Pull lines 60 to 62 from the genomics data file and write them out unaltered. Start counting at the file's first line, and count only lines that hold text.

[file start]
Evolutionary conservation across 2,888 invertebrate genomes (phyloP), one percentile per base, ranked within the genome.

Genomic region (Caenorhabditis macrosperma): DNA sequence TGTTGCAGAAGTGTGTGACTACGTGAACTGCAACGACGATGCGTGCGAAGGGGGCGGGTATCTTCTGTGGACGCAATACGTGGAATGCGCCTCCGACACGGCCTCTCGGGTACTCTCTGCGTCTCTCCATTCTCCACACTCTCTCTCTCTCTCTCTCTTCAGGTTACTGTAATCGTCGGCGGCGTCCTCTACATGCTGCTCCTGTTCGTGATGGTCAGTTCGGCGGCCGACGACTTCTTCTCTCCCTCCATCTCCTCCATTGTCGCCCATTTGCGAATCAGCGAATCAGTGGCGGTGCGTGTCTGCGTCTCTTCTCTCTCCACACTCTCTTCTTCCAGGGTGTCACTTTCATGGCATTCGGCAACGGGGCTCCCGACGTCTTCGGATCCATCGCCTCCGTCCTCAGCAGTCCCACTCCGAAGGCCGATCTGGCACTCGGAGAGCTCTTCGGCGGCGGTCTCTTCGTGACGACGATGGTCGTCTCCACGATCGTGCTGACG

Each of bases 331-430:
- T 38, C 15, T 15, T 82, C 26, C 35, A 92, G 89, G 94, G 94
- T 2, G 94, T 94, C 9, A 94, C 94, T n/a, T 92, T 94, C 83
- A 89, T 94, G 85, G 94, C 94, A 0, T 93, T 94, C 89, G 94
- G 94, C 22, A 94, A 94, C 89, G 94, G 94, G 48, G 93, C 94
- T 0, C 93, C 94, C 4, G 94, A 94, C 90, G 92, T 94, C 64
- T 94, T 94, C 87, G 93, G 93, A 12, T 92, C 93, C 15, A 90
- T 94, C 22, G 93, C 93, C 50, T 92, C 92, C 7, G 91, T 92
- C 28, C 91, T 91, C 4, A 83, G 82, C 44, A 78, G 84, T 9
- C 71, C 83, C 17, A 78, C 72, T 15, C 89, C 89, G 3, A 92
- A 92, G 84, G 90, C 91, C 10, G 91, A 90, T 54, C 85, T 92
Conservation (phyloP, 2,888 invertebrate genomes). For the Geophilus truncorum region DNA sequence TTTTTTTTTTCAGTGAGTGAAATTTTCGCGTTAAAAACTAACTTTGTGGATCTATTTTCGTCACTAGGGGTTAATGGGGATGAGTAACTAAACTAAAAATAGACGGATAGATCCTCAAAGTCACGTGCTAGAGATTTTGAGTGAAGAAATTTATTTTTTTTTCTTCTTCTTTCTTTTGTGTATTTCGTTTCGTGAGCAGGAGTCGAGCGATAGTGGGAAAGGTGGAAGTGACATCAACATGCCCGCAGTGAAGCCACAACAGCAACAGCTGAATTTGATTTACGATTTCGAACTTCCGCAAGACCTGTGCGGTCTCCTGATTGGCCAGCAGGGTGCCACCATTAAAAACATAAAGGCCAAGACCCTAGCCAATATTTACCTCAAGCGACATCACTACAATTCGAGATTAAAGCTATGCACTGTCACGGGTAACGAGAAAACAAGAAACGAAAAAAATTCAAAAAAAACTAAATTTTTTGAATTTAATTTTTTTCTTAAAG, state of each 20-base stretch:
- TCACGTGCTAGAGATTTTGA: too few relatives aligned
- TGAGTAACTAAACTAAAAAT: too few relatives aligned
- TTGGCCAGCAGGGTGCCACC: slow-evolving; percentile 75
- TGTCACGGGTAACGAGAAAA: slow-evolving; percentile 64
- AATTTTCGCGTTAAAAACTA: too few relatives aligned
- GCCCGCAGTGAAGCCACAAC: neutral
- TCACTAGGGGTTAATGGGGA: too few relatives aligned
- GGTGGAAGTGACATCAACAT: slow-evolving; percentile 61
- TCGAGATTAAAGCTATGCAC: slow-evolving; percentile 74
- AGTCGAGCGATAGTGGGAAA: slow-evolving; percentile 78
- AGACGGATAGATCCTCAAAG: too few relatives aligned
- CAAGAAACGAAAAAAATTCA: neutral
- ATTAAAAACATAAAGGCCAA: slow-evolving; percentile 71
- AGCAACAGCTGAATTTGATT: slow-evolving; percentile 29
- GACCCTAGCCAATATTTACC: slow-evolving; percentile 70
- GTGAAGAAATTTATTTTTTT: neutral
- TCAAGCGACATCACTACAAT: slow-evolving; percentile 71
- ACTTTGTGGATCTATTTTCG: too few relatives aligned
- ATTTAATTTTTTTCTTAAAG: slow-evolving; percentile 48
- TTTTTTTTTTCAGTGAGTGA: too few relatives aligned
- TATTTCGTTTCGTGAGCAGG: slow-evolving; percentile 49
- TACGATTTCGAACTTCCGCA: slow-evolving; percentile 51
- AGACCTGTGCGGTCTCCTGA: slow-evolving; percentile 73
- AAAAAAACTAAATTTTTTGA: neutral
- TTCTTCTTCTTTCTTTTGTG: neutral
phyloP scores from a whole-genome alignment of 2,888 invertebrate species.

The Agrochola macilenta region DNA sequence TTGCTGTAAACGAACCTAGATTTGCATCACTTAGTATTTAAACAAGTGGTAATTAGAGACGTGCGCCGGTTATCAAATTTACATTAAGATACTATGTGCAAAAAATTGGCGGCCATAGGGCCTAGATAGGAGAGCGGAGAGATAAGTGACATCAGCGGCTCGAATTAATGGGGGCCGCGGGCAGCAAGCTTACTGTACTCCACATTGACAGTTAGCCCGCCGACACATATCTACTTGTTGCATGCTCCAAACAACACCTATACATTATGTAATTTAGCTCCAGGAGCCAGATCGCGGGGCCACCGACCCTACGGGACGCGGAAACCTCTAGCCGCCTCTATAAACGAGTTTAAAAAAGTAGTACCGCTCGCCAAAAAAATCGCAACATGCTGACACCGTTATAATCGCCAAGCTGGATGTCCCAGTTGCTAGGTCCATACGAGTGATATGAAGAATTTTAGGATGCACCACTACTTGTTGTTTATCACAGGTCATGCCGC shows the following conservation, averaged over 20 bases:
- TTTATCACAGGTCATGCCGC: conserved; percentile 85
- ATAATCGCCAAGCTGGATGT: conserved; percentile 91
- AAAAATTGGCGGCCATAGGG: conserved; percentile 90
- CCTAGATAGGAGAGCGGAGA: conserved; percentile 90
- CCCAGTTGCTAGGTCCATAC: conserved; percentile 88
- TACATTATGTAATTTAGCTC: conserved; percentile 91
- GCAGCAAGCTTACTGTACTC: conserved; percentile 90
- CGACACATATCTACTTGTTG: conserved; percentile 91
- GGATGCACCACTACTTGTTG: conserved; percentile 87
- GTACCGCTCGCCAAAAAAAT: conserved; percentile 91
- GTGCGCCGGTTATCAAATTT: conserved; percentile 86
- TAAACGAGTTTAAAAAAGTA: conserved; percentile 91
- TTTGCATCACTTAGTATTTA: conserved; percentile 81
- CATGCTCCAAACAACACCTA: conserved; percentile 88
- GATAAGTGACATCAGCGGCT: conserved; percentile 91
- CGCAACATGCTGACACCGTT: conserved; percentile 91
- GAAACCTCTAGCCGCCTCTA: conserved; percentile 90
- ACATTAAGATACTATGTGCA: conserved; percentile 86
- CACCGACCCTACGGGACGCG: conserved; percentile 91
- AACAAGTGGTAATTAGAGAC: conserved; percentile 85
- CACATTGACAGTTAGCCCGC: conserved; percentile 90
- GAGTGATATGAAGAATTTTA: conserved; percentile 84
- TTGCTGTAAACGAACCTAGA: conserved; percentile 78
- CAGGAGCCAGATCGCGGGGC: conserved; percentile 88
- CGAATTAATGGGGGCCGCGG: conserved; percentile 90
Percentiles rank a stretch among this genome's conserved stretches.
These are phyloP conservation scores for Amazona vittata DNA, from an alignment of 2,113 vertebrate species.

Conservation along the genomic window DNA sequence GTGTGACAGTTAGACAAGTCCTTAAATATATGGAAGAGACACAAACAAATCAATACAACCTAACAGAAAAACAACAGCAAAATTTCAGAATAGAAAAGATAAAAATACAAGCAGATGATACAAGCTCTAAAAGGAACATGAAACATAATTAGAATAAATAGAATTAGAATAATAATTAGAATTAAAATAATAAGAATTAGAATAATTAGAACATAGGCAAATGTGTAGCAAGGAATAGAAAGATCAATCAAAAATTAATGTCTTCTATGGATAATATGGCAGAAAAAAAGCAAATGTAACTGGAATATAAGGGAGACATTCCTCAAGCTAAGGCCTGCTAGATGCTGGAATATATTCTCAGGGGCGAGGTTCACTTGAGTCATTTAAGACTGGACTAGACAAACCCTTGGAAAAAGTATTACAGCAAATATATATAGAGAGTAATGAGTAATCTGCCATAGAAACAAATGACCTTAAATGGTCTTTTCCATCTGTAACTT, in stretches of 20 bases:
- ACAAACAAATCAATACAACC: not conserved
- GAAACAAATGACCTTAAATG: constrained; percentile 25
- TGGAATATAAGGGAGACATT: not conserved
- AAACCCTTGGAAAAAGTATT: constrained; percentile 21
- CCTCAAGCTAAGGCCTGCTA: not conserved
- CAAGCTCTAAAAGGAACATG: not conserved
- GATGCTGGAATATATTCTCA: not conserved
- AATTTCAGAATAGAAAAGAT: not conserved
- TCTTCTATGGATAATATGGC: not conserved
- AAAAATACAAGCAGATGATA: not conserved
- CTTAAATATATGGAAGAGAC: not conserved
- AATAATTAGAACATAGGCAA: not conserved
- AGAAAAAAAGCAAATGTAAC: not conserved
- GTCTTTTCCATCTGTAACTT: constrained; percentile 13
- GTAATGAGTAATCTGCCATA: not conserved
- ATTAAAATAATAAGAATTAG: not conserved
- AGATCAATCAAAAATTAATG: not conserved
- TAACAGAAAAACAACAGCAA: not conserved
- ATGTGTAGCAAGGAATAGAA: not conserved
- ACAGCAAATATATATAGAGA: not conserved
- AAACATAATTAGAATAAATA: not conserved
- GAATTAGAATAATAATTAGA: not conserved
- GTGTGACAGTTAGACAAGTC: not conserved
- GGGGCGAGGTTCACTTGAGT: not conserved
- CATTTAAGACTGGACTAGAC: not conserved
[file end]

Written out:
- CACCGACCCTACGGGACGCG: conserved; percentile 91
- AACAAGTGGTAATTAGAGAC: conserved; percentile 85
- CACATTGACAGTTAGCCCGC: conserved; percentile 90